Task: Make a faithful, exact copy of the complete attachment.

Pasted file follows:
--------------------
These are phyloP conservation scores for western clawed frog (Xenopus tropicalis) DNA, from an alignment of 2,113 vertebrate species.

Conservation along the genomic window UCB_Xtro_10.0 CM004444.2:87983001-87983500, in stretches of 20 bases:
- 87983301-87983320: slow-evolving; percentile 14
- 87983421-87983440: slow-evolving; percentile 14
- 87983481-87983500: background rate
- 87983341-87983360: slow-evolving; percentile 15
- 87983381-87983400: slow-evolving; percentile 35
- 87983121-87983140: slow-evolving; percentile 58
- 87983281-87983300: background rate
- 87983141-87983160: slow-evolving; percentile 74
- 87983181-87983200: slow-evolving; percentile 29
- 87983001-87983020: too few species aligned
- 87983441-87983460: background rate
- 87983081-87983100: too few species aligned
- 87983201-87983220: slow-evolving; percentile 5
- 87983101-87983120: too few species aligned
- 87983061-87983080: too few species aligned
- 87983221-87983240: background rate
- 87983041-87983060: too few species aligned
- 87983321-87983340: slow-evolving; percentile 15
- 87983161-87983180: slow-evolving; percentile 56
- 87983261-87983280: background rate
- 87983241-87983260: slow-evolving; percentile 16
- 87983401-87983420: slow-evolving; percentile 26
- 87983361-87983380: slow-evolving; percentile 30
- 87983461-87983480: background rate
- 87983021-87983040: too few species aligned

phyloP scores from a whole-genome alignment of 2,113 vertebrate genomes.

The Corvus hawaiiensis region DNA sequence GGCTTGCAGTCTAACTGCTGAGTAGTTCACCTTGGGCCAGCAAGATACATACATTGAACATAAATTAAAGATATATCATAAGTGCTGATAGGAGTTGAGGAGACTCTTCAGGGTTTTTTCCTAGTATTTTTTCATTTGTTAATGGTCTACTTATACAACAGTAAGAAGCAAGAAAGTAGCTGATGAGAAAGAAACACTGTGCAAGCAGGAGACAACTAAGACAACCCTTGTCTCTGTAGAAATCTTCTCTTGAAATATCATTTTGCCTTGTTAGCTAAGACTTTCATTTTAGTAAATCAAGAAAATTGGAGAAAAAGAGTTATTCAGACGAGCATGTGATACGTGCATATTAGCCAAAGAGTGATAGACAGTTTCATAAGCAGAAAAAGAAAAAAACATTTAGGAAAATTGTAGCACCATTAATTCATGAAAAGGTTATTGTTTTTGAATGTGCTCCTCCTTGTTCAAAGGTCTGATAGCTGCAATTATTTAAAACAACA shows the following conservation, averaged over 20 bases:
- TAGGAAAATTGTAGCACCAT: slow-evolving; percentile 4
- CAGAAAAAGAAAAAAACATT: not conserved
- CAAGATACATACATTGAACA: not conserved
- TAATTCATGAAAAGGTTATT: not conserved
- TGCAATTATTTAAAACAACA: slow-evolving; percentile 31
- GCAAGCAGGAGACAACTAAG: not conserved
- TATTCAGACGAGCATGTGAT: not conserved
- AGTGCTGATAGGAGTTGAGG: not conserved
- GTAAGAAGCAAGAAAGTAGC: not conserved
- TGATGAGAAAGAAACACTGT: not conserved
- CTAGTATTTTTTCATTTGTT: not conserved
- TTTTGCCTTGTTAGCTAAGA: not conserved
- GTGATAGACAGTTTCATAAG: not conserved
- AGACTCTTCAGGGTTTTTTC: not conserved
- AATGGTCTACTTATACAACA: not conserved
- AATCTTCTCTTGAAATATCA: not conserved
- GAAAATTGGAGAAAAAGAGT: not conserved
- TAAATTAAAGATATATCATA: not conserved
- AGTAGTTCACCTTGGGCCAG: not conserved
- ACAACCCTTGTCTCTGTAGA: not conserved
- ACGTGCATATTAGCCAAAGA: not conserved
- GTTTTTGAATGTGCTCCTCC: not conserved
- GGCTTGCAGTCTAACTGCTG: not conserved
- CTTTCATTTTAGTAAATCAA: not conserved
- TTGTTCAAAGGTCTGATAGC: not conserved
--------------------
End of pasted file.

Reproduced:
These are phyloP conservation scores for western clawed frog (Xenopus tropicalis) DNA, from an alignment of 2,113 vertebrate species.

Conservation along the genomic window UCB_Xtro_10.0 CM004444.2:87983001-87983500, in stretches of 20 bases:
- 87983301-87983320: slow-evolving; percentile 14
- 87983421-87983440: slow-evolving; percentile 14
- 87983481-87983500: background rate
- 87983341-87983360: slow-evolving; percentile 15
- 87983381-87983400: slow-evolving; percentile 35
- 87983121-87983140: slow-evolving; percentile 58
- 87983281-87983300: background rate
- 87983141-87983160: slow-evolving; percentile 74
- 87983181-87983200: slow-evolving; percentile 29
- 87983001-87983020: too few species aligned
- 87983441-87983460: background rate
- 87983081-87983100: too few species aligned
- 87983201-87983220: slow-evolving; percentile 5
- 87983101-87983120: too few species aligned
- 87983061-87983080: too few species aligned
- 87983221-87983240: background rate
- 87983041-87983060: too few species aligned
- 87983321-87983340: slow-evolving; percentile 15
- 87983161-87983180: slow-evolving; percentile 56
- 87983261-87983280: background rate
- 87983241-87983260: slow-evolving; percentile 16
- 87983401-87983420: slow-evolving; percentile 26
- 87983361-87983380: slow-evolving; percentile 30
- 87983461-87983480: background rate
- 87983021-87983040: too few species aligned

phyloP scores from a whole-genome alignment of 2,113 vertebrate genomes.

The Corvus hawaiiensis region DNA sequence GGCTTGCAGTCTAACTGCTGAGTAGTTCACCTTGGGCCAGCAAGATACATACATTGAACATAAATTAAAGATATATCATAAGTGCTGATAGGAGTTGAGGAGACTCTTCAGGGTTTTTTCCTAGTATTTTTTCATTTGTTAATGGTCTACTTATACAACAGTAAGAAGCAAGAAAGTAGCTGATGAGAAAGAAACACTGTGCAAGCAGGAGACAACTAAGACAACCCTTGTCTCTGTAGAAATCTTCTCTTGAAATATCATTTTGCCTTGTTAGCTAAGACTTTCATTTTAGTAAATCAAGAAAATTGGAGAAAAAGAGTTATTCAGACGAGCATGTGATACGTGCATATTAGCCAAAGAGTGATAGACAGTTTCATAAGCAGAAAAAGAAAAAAACATTTAGGAAAATTGTAGCACCATTAATTCATGAAAAGGTTATTGTTTTTGAATGTGCTCCTCCTTGTTCAAAGGTCTGATAGCTGCAATTATTTAAAACAACA shows the following conservation, averaged over 20 bases:
- TAGGAAAATTGTAGCACCAT: slow-evolving; percentile 4
- CAGAAAAAGAAAAAAACATT: not conserved
- CAAGATACATACATTGAACA: not conserved
- TAATTCATGAAAAGGTTATT: not conserved
- TGCAATTATTTAAAACAACA: slow-evolving; percentile 31
- GCAAGCAGGAGACAACTAAG: not conserved
- TATTCAGACGAGCATGTGAT: not conserved
- AGTGCTGATAGGAGTTGAGG: not conserved
- GTAAGAAGCAAGAAAGTAGC: not conserved
- TGATGAGAAAGAAACACTGT: not conserved
- CTAGTATTTTTTCATTTGTT: not conserved
- TTTTGCCTTGTTAGCTAAGA: not conserved
- GTGATAGACAGTTTCATAAG: not conserved
- AGACTCTTCAGGGTTTTTTC: not conserved
- AATGGTCTACTTATACAACA: not conserved
- AATCTTCTCTTGAAATATCA: not conserved
- GAAAATTGGAGAAAAAGAGT: not conserved
- TAAATTAAAGATATATCATA: not conserved
- AGTAGTTCACCTTGGGCCAG: not conserved
- ACAACCCTTGTCTCTGTAGA: not conserved
- ACGTGCATATTAGCCAAAGA: not conserved
- GTTTTTGAATGTGCTCCTCC: not conserved
- GGCTTGCAGTCTAACTGCTG: not conserved
- CTTTCATTTTAGTAAATCAA: not conserved
- TTGTTCAAAGGTCTGATAGC: not conserved